The theme for this
year's Aspen Music Festival is "Musical Visionaries: Beethoven, Berlioz
and Beyond," though, like the themes of many festivals, not much has
been made of it. Beethoven always seems to be generously represented
here, and it's hard to discern any extra interest in his works this
year. Berlioz does seem a bit more conspicuous than usual on the concert
programs of the nine-week festival, not surprising given that lots of
musical organizations are celebrating this, his bicentenary year.
until this past weekend did works by the two composers have some kind
of cumulative impact on concertgoers. The relevant performances, on
three separate programs, found mezzo-soprano Susanne Mentzer in splendid
voice, lavishing beautiful sound and delicious French subtlety on Berlioz'
Les nuits d'été, violist Lawrence Dutton bringing
soulful playing to the same composer's Harold in Italy, and violinist
Robert McDuffie teaming with pianist Charles Abramovic in a thoroughly
satisfying reading of Beethoven's titanic Violin Sonata in C minor.
Wolff, chief conductor of the Frankfurt Radio Orchestra, had the Aspen
Chamber Orchestra breathing with Mentzer Friday night in Les nuits
d'été, which wafted through the Benedict Music Tent
like a melancholy breeze. Mentzer, an accomplished operatic actor, found
a different personality for each song, capturing especially the innocence
of the first one, "Villanelle," the bittersweet longing of "Absence,"
and the subtly tinged bravado of the finale, "L'île inconnue."
She sounds like a native singing French. None of the songs taxed her
range, which let her focus on the text, to strong effect.
opened the concert with another piece suffused of summer, but as intrinsically
American as the Berlioz was French. Three Places in New England,
Charles Ives' three-part tone poem, depicts three locations near and
dear to the maverick composer. Wolff caught the dreamy quality of "The
Saint Gaudens in Boston Common," the boisterous nature of "Putnam's
Camp, Redding, Connecticut" and the gauzy vapors rising off "The Housatonic
at Stockbridge," but he missed that last measure of detail that distinguishes
great performances of these pieces.
concert concluded with a lively, generous performance of Mozart's Serenade
in D major "Posthorn." David Mase, who plays trumpet in the American
Brass Quintet, took the posthorn solo and made it sound as if the Kentucky
Derby was about to be run.
Sunday afternoon's concert with the Aspen Festival Orchestra, Dutton
invested the wandering viola part of Berlioz' Harold in Italy
with tonal beauty, rhythmic clarity and complete musicianship. Dutton
plays viola in the Emerson Quartet, and those qualities define the Emerson
as well. German-born Andreas Delfs, musical director of the Milwaukee
Symphony and St. Paul Chamber Orchestra in the U.S., led an orchestra
performance long on rhythmic vitality, yet nicely tuned to the viola's
soft, warm sound where needed.
it features the viola, Harold in Italy is not a concerto and
does not put the viola front and center. Dutton, in fact, started the
piece and played his first and last iterations of the recurring theme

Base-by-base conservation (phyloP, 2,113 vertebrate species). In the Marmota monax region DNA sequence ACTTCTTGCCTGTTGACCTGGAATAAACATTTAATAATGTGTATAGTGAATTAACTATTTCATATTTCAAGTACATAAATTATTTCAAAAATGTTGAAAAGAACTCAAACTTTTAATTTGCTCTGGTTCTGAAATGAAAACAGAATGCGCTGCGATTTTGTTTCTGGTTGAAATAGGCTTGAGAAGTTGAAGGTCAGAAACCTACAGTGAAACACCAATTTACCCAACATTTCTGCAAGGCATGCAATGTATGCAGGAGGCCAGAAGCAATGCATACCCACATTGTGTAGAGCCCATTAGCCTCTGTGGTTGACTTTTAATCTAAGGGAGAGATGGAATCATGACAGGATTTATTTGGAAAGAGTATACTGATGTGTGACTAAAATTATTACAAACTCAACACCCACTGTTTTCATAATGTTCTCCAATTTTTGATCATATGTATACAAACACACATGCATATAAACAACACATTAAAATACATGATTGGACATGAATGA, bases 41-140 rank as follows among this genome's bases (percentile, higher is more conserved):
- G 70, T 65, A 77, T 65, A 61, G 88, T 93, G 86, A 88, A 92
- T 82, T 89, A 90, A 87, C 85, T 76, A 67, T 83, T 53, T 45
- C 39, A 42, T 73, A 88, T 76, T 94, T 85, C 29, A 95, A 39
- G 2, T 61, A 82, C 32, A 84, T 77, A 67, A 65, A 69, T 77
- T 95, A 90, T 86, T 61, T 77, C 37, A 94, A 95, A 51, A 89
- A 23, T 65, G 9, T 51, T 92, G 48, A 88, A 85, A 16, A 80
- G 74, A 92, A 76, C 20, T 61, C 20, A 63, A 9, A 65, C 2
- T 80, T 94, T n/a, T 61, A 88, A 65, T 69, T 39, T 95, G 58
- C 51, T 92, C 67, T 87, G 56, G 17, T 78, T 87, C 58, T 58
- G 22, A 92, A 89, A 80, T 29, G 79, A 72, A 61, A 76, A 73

at the back of the orchestra, alongside the harp, moving down to the
usual soloist position next to the conductor for the rest. The move
nicely underlined the viola's role as a sort of musical observer commenting
on and sometimes participating in the scenes described by Berlioz in
his program, which depict experiences in Italy. The third movement,
a serenade, was especially fine.
opened the program with another piece inspired by a stay in Italy. Mendelssohn
wrote his Symphony No. 4 "Italian" only a year before Berlioz
finished his nod to the Mediterranean peninsula. Like Berlioz, Mendelssohn
seems to have digested the Italian music he heard and let it percolate
through his own piece, rather than trying to write something purely
Italian. The comparisons are fascinating, Berlioz' bold thrusts and
rainbow sonic palette vs. Mendelssohn's grace and clarity. It made for
an inspired program.
evening in Harris Hall, McDuffie, who started at Aspen as a student
and has been returning for more than 25 years, and Abramovic, a Pennsylvania-resident
pianist much in demand with soloists, seemed to be doing everything
right in the first half of an all-Beethoven program, but nothing clicked.
There was unanimity of tempo, rhythm, intonation and style in the Violin
Sonata in A Minor and the Violin Sonata in F Major "Spring,"
but they seemed to be working a bit too hard to get there. The performances
were fine, but they didn't catch the wind like the Violin Sonata
in C Minor did from the first phrases.
C minor sonata, written about the same time as the more famous "Apassionata"
sonata for piano, has much of the same fire and gravitas. The piano
part is as strong as the violinís, and a powerful pianist mining the
music for all its depth can outshine the fiddle player. No chance of
that with McDuffie, whose poise, power and sense of timing are perfectly
suited to this heroic work. Even the short, snappy scherzo had the right
sense of foreboding lurking in the background, which came through with
plenty of fire in the fast finale.
more performance worth noting this past weekend was in Saturday afternoon's
chamber music concert: Schoenberg's heart-on-the-sleeve pre-serial tone
poem Verklärte Nacht, played in the original sextet version
by a group led by violinist David Halen, concertmaster of the St. Louis
Symphony. With notable contributions from violist Christian Woehr, also
with St. Louis, and cellist Thomas Grossenbacher, principal of the Zurich
Tonhalle Orchestra, the musicians played one of the least sentimental
performances of this work I've heard. It was all the more beautiful
for its understatement.